The Rev. Cecil L. “Chip” Murray sits in the small conference room of the center that bears his name. He is both humbled and amazed by the fact of the eponymous Cecil Murray Center for Community Engagement, part of the University of Southern California’s Center for Religion & Civic Culture.
The Murray Center uses resources at USC, including the schools of law, business, social work and public policy, to bring in speakers from across the country. The center promotes civic engagement and economic development, and has launched a Faith Leaders Institute that addresses organizing, leadership, community development, civic engagement and more.
“The genuine essence of religion is not God wants you to have it, but God wants you to share it,” Murray says in his slow, steady baritone. “You would take a portion of what you have and share it with those who don’t have to lift them. The same way you came from blue collar to white collar, they can come from blue collar to white collar. The same way you came from zero to hero, they can come.”
Murray’s energy masks his 83 years and belies the gray in his hair. His eyes still possess a youthful hopefulness for what’s good and what’s right. His commitment to social justice is also reflected in decades of service, first in the U.S. Air Force, then in the ministry, and more recently as chairman of this center dedicated to positive civic engagement, tucked against the 110 Freeway just a few blocks north of USC’s campus in Los Angeles.
Murray is perhaps best known for his role in the civil unrest in 1992 that followed the incendiary Rodney King case. As pastor of the First African Methodist Episcopal Church of Los Angeles, a role he held for 27 years, Murray struggled to keep the peace. Church members went out into the immediate community in an attempt to stop the violence, and when that didn’t work, they welcomed those displaced by fire into their house of worship. Murray went on television with talk show host Arsenio Hall to plead for people to “be constructive in your anger, not destructive, not self-destructive.”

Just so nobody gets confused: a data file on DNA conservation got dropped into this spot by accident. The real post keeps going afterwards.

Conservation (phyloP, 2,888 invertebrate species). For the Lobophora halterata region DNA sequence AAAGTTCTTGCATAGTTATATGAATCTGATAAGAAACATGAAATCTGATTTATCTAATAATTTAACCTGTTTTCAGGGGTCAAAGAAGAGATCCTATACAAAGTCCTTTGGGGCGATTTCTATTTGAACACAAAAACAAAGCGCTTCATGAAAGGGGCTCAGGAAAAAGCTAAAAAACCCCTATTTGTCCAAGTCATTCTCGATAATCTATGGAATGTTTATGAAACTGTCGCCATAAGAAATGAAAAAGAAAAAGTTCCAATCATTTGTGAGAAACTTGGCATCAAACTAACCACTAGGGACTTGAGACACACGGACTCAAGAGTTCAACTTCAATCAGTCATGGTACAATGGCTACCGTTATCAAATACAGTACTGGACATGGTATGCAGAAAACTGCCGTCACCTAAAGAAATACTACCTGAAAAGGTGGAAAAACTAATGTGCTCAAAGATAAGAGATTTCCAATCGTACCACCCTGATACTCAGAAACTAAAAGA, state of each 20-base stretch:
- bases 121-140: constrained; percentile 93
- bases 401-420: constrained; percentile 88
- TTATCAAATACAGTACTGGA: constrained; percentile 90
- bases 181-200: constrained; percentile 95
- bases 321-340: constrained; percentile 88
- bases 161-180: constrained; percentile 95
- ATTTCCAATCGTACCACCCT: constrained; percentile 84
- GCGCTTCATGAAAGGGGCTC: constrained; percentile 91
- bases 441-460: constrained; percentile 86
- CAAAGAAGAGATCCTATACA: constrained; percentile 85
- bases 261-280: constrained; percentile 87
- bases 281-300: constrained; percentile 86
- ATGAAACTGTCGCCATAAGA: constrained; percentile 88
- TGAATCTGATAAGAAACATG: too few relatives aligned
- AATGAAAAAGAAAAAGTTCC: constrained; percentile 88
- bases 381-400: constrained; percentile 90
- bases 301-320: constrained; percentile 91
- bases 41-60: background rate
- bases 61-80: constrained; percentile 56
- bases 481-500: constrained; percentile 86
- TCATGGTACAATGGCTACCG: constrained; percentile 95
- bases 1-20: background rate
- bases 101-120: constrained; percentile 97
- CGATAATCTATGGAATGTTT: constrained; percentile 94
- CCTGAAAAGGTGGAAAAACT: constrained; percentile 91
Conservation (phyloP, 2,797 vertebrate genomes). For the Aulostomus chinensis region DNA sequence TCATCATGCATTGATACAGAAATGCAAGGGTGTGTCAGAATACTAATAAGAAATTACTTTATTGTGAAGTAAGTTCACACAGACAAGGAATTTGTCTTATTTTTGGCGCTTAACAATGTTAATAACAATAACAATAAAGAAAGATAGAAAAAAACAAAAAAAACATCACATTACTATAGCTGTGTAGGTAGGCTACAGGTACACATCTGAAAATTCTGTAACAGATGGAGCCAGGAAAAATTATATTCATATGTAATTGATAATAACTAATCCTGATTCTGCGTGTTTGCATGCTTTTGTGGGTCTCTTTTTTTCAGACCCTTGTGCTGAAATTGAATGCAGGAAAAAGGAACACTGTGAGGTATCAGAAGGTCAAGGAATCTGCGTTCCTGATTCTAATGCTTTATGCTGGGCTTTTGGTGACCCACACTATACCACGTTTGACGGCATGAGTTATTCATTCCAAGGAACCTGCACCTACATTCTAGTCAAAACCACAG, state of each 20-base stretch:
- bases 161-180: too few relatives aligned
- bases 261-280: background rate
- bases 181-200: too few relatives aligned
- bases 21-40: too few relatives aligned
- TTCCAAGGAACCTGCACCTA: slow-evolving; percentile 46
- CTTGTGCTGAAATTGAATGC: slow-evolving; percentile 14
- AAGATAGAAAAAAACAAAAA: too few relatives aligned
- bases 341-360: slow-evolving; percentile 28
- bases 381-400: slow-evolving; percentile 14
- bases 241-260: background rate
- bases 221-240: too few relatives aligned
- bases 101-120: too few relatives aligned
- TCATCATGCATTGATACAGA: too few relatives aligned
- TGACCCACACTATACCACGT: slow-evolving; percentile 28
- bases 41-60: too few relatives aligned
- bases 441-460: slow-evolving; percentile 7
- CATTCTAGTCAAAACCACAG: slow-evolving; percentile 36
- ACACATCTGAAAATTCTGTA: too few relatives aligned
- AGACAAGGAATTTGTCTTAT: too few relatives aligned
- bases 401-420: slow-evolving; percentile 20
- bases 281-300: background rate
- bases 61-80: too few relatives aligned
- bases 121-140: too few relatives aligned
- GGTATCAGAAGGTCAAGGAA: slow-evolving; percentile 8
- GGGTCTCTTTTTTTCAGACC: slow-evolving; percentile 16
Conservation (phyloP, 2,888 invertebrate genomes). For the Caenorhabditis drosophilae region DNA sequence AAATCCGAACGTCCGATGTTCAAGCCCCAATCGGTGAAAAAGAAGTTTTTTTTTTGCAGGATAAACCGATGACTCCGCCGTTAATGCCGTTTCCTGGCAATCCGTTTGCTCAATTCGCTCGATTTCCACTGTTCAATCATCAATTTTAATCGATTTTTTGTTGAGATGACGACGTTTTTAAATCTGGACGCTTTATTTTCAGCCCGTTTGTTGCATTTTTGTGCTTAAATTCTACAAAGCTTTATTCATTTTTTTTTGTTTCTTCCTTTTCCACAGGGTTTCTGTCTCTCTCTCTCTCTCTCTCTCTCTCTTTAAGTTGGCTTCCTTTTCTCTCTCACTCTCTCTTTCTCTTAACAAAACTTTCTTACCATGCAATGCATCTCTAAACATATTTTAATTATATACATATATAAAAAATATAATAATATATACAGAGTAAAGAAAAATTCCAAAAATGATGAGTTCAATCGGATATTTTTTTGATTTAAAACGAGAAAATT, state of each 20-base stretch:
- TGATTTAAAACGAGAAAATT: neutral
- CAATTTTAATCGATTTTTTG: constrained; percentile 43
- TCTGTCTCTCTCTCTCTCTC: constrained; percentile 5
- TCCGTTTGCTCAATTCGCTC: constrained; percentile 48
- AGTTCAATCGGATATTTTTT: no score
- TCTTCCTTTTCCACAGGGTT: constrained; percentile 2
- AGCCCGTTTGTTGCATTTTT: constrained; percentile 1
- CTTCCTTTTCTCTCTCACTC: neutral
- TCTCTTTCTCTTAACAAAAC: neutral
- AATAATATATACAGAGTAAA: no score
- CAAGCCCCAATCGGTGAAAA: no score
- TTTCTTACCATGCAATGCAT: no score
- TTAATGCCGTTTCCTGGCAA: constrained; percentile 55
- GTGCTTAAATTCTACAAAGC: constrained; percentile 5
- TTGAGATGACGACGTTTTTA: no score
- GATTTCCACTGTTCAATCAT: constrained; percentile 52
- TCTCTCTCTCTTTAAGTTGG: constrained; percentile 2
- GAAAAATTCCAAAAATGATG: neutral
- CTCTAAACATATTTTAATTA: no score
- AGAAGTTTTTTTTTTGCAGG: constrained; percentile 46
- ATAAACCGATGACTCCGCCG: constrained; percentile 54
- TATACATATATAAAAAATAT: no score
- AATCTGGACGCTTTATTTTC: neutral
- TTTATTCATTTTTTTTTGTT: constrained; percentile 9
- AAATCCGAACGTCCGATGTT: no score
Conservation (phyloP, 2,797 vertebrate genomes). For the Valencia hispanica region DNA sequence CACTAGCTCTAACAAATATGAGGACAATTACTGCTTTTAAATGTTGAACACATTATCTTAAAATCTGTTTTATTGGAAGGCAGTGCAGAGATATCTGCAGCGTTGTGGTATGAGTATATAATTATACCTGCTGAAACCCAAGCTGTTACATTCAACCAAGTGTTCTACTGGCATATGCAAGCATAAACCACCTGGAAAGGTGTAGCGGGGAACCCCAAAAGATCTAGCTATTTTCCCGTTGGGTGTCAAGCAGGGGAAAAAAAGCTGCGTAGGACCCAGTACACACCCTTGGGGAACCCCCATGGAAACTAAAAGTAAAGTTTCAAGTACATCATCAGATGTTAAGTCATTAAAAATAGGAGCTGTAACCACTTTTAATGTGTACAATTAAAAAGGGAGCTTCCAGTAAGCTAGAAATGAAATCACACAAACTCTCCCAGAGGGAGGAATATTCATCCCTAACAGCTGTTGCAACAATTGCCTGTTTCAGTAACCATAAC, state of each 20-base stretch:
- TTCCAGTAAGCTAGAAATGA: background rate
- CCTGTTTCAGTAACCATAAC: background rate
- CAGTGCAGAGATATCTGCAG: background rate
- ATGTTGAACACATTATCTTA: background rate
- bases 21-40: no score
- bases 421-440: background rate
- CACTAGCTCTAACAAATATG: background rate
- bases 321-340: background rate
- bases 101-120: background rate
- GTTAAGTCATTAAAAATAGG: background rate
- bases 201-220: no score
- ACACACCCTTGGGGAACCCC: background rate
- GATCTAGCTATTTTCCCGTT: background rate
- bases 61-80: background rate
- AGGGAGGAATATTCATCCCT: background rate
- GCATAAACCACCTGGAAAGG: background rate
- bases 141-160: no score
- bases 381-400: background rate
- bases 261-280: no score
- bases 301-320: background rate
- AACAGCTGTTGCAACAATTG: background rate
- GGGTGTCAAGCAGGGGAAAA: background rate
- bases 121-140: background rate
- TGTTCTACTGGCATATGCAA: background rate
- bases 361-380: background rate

The First AME Church has a storied history in South Los Angeles. Its membership peaked at 18,000 in the 1990s; today it stands at 19,000. Outreach efforts flourished under Murray’s long tenure, and church programs ranged from homeless assistance to a “lock in” program that steered young people away from drugs and gangs. “The black church,” Murray told the Los Angeles Times in 1990, “must be the salvation of black men and black boys.”
When asked about the 1992 riots, Murray looks off to the side and responds with a quote from author Langston Hughes about a dream deferred. The Murray Center’s mission, as well as that of its namesake, is organizing the nonprofit and faith-based community to try to ensure that some day no more dreams are deferred.
The center has added 500 organizations into its database since it opened in late 2011, Murray says, with an emphasis on South Los Angeles specifically and Southern California at large. Its focus is on issues such as education, housing, reentry, substance abuse and legal counseling.
“If people have access and if they have motivation, then the two will go together for success,” Murray says.
Major challenges face underserved and minority populations in modern America, Murray says. He draws upon Martin Luther King Jr.’s assertion that the three major threats to mankind are racism, war and poverty. In Murray’s opinion, poverty is society’s biggest threat, and he breaks it down into what he calls the Four P’s: poverty of family, poverty of pocket, poverty of education and poverty of image.
Murray sees poverty as more than empty pockets. He wants to get beyond discussions of poverty that use the old adage about being given a fish instead of being taught how to fish. He wants to go a step further—he wants to see more people owning the pond.
“You won’t last or linger without that component,” Murray says. “Teach them how to fish, yes, that’s fine. But it won’t work much for the next generation.”